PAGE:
The ATX Form Factor standard requires all ATX PSUs (which is just about all PC PSUs) to provide +5Vsb standby voltage across several points on the motherboard whenever the computer is shutdown, and the PSU is simply plugged in (and if present, the master power switch on the back of the PSU is set to on). Some motherboards use this keep power on the CMOS (required for CMOS to retain its data) to reduce drain on the battery. Perhaps the Jeantech PSU was not providing that.
  • 0

#7
happyrock

happyrock

    Tech Moderator

  • Retired Staff
  • 9,285 posts
Typically a jumper will be found across pins #1 and #2 as the default position, and by shutting the computer down, unplugging the power cord and then moving the jumper so that it is across pins #2 and #3 will clear the Bios/CMOS settings...
try moving the jumper to pins 1 & 2
  • 0

#8
Digerati

Digerati

    Grumpy Ol' MSgt (Ret.)

  • Retired Staff
  • 3,997 posts
  • MVP

Typically a jumper will be found across pins #1 and #2

That depends on the board. Some boards have no jumpers by default. Some you momentarily move a jumper from one pair to another. Many new motherboards are coming with CMOS reset buttons :) - and some have the reset buttons on the back panel! :) :)

My point, I don't believe there is a "typical" setup, and I recommend reading the motherboard manual.
  • 0

#9
happyrock

happyrock

    Tech Moderator

  • Retired Staff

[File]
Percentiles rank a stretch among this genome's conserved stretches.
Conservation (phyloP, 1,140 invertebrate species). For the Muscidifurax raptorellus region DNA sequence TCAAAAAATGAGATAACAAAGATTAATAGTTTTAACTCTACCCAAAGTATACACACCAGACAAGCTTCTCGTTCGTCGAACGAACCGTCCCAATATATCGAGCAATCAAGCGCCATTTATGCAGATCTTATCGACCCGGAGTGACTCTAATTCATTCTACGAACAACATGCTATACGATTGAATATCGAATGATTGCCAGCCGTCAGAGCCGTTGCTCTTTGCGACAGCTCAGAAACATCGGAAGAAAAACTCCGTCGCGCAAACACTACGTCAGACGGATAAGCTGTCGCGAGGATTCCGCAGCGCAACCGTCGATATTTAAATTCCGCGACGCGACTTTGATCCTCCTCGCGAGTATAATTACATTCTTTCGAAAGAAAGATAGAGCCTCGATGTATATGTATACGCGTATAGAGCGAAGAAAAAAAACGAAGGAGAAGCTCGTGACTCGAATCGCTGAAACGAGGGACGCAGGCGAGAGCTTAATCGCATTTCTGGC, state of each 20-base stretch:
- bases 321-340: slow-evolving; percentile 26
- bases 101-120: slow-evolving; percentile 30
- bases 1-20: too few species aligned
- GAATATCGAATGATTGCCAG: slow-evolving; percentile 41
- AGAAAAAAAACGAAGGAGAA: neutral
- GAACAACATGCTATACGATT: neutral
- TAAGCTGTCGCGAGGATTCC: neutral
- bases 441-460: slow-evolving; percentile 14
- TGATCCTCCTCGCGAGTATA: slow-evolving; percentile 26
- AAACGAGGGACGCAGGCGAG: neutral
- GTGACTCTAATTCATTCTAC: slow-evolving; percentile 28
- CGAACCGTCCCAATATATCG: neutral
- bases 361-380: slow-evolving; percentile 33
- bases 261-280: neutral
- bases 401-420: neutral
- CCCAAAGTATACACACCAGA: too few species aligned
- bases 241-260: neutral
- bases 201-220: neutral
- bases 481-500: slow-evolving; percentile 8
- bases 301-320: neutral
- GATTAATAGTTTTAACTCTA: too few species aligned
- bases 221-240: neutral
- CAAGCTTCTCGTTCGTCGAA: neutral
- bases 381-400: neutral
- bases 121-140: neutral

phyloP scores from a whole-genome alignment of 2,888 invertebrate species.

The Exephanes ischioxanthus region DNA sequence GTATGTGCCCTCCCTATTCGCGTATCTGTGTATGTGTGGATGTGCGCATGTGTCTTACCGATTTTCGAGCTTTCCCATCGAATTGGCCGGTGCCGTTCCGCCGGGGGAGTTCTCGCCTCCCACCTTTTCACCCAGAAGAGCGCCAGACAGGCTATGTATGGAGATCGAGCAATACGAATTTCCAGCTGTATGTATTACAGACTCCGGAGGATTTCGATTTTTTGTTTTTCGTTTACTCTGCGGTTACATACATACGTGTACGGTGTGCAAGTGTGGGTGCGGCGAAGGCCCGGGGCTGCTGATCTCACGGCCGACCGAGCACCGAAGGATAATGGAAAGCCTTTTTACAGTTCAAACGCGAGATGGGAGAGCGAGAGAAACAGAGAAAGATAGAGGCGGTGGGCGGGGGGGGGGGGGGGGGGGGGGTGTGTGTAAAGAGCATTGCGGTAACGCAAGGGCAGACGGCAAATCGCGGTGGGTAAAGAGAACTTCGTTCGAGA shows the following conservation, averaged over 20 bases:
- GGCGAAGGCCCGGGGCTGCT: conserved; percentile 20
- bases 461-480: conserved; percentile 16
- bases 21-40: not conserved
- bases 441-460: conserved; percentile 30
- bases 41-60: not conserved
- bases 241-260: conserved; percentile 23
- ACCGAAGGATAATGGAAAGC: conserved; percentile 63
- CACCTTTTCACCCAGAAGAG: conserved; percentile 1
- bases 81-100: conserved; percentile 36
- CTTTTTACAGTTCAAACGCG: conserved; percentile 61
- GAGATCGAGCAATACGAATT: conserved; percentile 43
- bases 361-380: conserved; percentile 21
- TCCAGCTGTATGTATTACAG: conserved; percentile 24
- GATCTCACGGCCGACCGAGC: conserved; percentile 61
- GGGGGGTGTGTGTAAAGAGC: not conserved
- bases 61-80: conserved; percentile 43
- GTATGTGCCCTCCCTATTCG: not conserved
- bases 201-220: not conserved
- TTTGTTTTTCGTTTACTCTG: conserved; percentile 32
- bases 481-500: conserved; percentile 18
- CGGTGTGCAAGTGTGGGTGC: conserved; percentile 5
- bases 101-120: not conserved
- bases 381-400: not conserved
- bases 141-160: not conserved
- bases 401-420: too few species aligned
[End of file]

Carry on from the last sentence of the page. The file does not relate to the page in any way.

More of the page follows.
• 9,285 posts
in post number 3 he says the jumper is on pins 2 & 3...
I guess we will just have to wait and see if my advice works or not
  • 0

#10
Digerati

Digerati

    Grumpy Ol' MSgt (Ret.)

  • Retired Staff
  • 3,997 posts
  • MVP
:) Sorry 'bout that.
  • 0

Advertisements


#11
123Runner

123Runner

    Member 4k

  • Member
  • PipPipPipPipPipPipPip
  • 4,305 posts
I am a bit confused on this because since phillpower2 had previously replaced the cmos battery with a new one, then the computer should have retained the settings irregardless of a possible psu not having the 5vdc to reduce drain on the battery. This all since it is a very short duration of time (unless the new cmos battery was not a "good" battery)

I find this odd since everything suggested is the proper steps (except the psu). Usually (as suggested), the resolution would then be as Digerati suggested a damaged cmos chip which would then be the main board issue.


123runner
  • 0

#12
Digerati

Digerati

    Grumpy Ol' MSgt (Ret.)

  • Retired Staff
  • 3,997 posts
  • MVP
It is odd - for the reasons you mention. If there is a short somewhere in the battery circuit, it could cause the battery's charge to drop below the threshold needed to hold the CMOS data. That's a guess, however.
  • 0

#13
123Runner

123Runner

    Member 4k

  • Member
  • PipPipPipPipPipPipPip
  • 4,305 posts
Thanks
I was just wanting to be sure because I have had this issue on some work computers that I know no-one touches. I replaced the battery on some and we are good. I had to replace a cpu board on another and we are good. The board has no jumpers so that is out of the picture and 5vdc is good.

123runner
  • 0

#14
Digerati

Digerati

    Grumpy Ol' MSgt (Ret.)

  • Retired Staff
  • 3,997 posts
  • MVP

The board has no jumpers

Do you mean it has no CMOS reset jumpers? In that case, to reset, you need to power down, unplug from the wall, discharge static to bare metal, then pull the battery for 15-30 seconds.
  • 0

#15
123Runner

123Runner

    Member 4k

  • Member
  • PipPipPipPipPipPipPip
  • 4,305 posts
Yes Digerati.

Been there and done it. Actually I am required to use a ground strap. (company rules)
  • 0






Similar Topics

0 user(s) are reading this topic

0 members, 0 guests, 0 anonymous users

As Featured On:

Microsoft Yahoo BBC MSN PC Magazine Washington Post HP